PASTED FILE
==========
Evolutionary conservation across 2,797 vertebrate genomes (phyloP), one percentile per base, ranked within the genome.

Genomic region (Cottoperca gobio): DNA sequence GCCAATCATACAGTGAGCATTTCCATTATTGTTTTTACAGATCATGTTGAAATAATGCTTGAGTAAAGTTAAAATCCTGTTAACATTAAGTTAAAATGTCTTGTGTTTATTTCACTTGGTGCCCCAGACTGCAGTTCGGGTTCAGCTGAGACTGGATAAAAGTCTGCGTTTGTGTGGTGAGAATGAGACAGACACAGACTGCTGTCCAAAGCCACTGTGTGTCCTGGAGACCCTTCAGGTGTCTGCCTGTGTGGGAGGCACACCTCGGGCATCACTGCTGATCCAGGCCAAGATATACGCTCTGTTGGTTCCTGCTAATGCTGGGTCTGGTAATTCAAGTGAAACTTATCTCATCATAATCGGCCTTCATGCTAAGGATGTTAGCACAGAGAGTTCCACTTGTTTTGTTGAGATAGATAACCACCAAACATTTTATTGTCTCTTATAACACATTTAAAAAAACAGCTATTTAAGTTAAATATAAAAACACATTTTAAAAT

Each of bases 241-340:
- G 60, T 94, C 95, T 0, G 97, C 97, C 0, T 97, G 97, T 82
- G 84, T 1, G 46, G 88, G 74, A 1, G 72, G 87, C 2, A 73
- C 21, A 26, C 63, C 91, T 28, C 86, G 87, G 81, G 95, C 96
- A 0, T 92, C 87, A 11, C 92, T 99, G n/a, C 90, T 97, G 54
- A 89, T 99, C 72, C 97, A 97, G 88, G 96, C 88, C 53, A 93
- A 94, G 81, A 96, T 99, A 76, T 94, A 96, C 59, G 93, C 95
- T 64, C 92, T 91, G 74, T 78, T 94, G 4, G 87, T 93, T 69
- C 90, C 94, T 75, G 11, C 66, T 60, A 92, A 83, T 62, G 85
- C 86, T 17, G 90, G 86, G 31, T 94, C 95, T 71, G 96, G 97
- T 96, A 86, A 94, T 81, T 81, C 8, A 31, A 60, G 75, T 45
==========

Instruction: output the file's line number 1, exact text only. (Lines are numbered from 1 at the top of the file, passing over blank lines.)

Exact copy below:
Evolutionary conservation across 2,797 vertebrate genomes (phyloP), one percentile per base, ranked within the genome.